We employ imaging time-of-flight secondary ion mass spectrometry to perform high-throughput analysis of solid-phase synthesized combinatorial libraries by acquiring mass spectra from arrays of polymer resin particles. To generalize this procedure to various types of resins and their associated chemical linkers, it is necessary to understand the dynamics associated with the analyte molecules during chemical pretreatment steps. Using stearic acid as a model compound, we examine the influence of three classes of linkers-acid or base labile linkers, a thermally labile linker, and a photochemically cleavable linker-all of which are used to anchor one end of the analyte to the polymer resin. With data obtained using secondary ion mass spectrometry, scanning electron microscopy, and X-ray photoelectron spectroscopy, we conclude that an effective treatment of the resin needs to include cleaving the linker and extracting the unbound analyte to the resin surface. We also demonstrate that the hydrophilicity of the polymeric constituents of a resin particle affects the experiments by changing the location of the analyte molecules during resin treatment. With this information, it is possible to utilize imaging TOF-SIMS to assay a range of material supports with assurance that high-quality spectra can be acquired.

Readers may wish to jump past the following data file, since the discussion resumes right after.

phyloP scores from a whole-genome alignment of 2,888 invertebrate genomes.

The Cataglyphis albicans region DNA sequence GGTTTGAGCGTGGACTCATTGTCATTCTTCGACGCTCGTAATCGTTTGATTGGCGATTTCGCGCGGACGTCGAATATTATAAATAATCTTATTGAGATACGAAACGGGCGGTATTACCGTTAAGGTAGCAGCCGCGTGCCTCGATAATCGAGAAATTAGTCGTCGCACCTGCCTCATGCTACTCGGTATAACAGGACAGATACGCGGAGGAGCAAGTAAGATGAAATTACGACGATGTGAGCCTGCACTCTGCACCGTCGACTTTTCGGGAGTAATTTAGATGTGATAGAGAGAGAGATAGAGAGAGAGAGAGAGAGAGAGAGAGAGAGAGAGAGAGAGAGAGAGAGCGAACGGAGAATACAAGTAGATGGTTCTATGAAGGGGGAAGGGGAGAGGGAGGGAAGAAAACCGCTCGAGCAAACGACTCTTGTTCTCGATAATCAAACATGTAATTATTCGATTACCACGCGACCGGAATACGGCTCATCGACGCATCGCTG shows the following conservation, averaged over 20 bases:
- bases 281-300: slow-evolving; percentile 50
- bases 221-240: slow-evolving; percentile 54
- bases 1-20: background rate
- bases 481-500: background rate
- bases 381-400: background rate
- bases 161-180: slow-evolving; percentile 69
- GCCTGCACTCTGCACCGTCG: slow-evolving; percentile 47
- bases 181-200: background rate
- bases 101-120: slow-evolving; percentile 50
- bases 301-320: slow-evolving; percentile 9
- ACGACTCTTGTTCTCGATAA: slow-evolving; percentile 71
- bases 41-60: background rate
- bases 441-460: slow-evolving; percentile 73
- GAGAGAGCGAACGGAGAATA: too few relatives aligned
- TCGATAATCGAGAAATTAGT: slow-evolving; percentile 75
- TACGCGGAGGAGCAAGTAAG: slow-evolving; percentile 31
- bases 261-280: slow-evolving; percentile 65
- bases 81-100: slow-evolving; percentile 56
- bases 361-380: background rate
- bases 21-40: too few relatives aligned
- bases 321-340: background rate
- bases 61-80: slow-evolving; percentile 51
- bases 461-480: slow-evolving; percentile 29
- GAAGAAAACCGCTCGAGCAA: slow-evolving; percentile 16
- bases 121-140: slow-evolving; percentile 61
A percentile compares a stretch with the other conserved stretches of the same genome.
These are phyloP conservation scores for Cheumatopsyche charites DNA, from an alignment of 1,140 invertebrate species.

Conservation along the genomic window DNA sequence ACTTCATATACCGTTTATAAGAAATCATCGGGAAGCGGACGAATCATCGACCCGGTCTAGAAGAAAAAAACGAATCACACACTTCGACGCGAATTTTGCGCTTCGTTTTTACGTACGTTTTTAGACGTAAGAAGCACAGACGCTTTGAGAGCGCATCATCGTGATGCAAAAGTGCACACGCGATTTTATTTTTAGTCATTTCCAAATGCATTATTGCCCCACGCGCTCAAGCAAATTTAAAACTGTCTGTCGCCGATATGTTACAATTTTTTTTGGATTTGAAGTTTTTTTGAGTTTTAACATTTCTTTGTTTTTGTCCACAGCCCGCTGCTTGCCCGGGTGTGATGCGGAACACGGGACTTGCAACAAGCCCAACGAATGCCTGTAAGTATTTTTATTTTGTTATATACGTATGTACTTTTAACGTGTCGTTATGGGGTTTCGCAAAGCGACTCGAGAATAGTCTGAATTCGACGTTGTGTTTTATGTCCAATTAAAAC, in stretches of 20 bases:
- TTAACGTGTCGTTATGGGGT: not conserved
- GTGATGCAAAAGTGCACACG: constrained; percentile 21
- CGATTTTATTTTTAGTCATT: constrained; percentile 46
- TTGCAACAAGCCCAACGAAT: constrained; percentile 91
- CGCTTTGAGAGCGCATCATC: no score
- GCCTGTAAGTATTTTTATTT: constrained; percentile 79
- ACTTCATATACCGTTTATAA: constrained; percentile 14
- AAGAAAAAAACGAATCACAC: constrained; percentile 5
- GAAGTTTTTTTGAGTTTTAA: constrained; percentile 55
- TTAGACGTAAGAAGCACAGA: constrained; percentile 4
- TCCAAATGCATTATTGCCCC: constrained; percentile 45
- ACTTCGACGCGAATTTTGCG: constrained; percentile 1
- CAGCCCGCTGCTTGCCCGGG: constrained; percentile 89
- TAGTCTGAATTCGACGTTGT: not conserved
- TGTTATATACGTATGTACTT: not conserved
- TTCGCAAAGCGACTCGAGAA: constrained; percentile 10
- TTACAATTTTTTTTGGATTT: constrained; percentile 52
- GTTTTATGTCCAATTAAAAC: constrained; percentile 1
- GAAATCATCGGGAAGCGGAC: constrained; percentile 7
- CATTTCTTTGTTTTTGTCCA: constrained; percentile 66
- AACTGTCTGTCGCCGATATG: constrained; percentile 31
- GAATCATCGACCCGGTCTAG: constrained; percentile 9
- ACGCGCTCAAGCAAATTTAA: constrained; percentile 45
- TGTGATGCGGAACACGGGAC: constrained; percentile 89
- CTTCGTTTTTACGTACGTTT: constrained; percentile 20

All Science Journal Classification (ASJC) codes
- Analytical Chemistry